Everybody Under 50 Should Just Let The Old Dudes Explain Muhammad Ali


I remember Ali fighting. I think. It might have been in 1978, or 1981. And maybe it was with my dad in the living room. Or not. It’s all very fuzzy. I was all of just 10 years old, and boxing wasn’t exactly big around my “hood.” The only barbershop arguments I had growing up, was with my mom on how short to cut it.

So nah, I wasn’t arguing Ali vs. Liston, or Frazier, or Foreman. And the entire turbulent 60’s in the country were before my time.

So really, I don’t know shit about Ali, other than that he was an awesome fighter, and an even better interview. And beyond that, it’s complicated. And there have been a ton of books written, and many documentaries filmed about his life inside the ring and out. I know the basic shape of it all. I have a decent grasp on the controversies.

But it cracks me up to see guys like Steven A. Smith claim he remembers his dad crying at 3 years old to an Ali defeat. Yeah, sure ya did. I think my earliest sports memory was about 8 years old, and my earliest non-sports one at 6.

ali_twoSimilarly, the young punks at sites like Deadspin have churned out pieces grappling with what Ali “meant” to sports in America. Oh, really? Do tell, you 30-something guy who doesn’t even have a link to your professional bio on the site. Deadspin writers don’t even put a mugshot of themselves. I read this guy Daniel Roberts’ piece and was just curious: who is he? Well, who knows. He might be a great boxing writer. But I’m pretty sure Ali was before his time too.

I can’t pretend to add much of anything to Ali’s refusal to enter the draft. That was a crazy fucked up time in America, and I am sure you had to be there to understand how it felt. I can’t preach about how awful it was that Ali mocked Joe Frazier as a “gorilla” because you can’t apply today’s standards to back then. I won’t judge on his embrace of the Nation of Islam, because I can’t comprehend a time in which black people were getting firehosed and worse.

It’s best for me to just find the men who covered Ali personally, and read their stuff. Like Dave Kindred, a first-ballot sportswriter-Hall-of-Famer (if there was such a thing) who pens this great piece about the complications of Ali the man, Ali the boxer, Ali the societal force of nature.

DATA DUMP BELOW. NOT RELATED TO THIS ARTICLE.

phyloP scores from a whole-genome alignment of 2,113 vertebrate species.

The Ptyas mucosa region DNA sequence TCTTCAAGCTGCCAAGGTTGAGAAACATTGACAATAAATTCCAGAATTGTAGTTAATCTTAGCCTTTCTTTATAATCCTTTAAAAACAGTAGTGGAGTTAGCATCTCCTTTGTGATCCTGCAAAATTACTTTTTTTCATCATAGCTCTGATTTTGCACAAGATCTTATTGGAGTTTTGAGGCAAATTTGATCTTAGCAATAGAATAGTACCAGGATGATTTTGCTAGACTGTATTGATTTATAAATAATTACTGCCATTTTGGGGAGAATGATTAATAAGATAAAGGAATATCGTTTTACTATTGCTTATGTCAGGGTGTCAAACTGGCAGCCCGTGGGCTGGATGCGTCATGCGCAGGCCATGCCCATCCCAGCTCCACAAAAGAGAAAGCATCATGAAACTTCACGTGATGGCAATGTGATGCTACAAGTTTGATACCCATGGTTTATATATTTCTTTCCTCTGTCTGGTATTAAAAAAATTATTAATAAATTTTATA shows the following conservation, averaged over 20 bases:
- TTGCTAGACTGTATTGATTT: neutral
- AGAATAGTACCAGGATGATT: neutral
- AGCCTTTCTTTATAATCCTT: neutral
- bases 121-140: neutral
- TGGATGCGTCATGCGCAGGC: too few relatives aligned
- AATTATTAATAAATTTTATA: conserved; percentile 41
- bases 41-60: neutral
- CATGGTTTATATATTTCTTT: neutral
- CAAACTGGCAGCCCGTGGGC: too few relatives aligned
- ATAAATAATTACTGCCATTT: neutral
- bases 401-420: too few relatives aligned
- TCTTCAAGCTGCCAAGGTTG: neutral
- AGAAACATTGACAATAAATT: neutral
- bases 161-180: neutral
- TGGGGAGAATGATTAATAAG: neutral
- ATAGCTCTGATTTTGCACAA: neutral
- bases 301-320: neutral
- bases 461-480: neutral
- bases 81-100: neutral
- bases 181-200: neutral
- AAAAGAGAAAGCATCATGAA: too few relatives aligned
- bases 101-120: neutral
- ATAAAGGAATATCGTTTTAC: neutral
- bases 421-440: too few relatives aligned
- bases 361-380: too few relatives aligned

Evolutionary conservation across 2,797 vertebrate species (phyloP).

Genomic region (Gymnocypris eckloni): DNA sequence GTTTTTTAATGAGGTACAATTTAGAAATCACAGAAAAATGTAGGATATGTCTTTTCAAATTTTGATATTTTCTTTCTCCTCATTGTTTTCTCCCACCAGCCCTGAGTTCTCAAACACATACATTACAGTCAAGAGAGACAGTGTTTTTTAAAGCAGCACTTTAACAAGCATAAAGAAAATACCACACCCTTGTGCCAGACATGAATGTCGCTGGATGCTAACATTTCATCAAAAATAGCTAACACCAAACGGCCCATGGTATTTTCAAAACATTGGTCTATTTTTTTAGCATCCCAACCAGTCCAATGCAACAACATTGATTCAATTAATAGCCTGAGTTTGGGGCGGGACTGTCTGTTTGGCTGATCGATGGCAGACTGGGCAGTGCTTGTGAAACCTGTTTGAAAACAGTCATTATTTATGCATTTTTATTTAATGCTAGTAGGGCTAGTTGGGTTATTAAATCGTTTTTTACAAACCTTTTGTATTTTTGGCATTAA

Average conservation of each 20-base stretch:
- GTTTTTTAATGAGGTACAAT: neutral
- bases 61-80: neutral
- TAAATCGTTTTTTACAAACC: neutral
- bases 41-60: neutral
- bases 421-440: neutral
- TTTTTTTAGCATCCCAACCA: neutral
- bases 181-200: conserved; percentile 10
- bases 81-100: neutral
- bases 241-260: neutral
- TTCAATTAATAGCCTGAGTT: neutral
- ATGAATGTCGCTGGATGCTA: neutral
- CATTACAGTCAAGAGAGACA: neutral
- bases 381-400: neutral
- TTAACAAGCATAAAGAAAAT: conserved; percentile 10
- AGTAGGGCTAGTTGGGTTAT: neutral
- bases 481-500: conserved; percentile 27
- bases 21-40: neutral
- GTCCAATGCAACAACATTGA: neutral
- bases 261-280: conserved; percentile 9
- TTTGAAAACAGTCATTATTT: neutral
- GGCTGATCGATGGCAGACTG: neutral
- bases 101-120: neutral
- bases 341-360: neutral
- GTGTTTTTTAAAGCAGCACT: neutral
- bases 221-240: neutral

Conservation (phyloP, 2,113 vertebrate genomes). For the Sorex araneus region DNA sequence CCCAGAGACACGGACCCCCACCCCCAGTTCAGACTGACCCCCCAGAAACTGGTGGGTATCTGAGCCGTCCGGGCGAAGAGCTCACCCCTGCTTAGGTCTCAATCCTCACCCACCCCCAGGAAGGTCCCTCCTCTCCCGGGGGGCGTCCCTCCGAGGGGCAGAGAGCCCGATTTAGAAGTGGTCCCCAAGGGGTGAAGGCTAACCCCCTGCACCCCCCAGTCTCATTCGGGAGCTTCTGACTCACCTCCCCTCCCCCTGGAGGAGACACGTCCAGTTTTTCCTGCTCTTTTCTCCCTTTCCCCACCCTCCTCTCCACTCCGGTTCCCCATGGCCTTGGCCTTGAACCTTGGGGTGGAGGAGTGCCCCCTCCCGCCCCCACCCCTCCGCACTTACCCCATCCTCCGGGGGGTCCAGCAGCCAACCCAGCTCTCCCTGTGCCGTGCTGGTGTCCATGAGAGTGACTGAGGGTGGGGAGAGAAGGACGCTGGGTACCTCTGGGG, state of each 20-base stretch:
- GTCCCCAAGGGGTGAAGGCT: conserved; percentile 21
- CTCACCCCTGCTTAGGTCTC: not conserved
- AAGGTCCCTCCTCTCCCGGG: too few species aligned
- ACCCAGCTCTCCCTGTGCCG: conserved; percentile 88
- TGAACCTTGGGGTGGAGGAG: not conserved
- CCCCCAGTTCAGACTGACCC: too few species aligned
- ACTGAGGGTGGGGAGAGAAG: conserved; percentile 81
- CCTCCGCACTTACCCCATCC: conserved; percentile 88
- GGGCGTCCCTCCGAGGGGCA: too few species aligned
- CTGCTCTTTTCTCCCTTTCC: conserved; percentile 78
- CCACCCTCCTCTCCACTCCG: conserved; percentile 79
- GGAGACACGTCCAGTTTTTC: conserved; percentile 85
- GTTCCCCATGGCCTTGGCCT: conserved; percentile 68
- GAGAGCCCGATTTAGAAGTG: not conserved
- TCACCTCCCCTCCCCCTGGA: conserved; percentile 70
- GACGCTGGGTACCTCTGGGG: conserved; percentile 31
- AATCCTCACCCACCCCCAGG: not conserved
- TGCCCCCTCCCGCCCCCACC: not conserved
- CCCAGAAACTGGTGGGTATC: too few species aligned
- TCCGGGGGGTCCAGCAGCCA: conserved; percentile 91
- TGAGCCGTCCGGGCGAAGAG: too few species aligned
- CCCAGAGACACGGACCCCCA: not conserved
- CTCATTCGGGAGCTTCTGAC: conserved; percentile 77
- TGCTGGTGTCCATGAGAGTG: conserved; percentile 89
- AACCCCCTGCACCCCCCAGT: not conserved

ali_beatlesIt was also sports landscape that is incomprehensible to us today. Boxing was the top beat to cover for writers, along with baseball and horse racing. Ali fought in places like Manilla, Zaire, and Lewiston Maine. I mean, really!

It’s a shame he fought through increasingly obvious brain damage and that nobody in his circle could convince him to hang it up. Would it have allowed the champ to be more vibrant, and less a tragic shell of himself these last 30 years? Impossible to tell.

All I can say is that I have enjoyed reading and watching the coverage of Ali from smart people who covered him in person. Everyone else under the age of 50 needs to just shut up and sit down. We don’t know, and we can never know.



  1. It’s like they said “you love white people!” Ali was a sports icon that changed the game of boxing. He was also human not perfect. I just love the fact that you like blacks but “you love white people!”.

  2. I did live through it – now 60 years old. I was a fan of his for what he did in the ring. But it is a huge stain on this “spiritual being” that he never apologized publicly OR privately to Joe Frazier for what he did to him. It’s one thing to ham it up to sell tickets but quite another to assassinate a man’s character, especially in the black community during those times. Then there’s the serial philandering that makes Bill Clinton jealous. And we’re supposed to think of this guy as a saint now? All of the current round of accolades we’re subjected to ad nauseum remind me of when my Dad leaned over and whispered to me during a eulogy of a family member “Wonder who they’re talking about?”


Please enter your comment!
Please enter your name here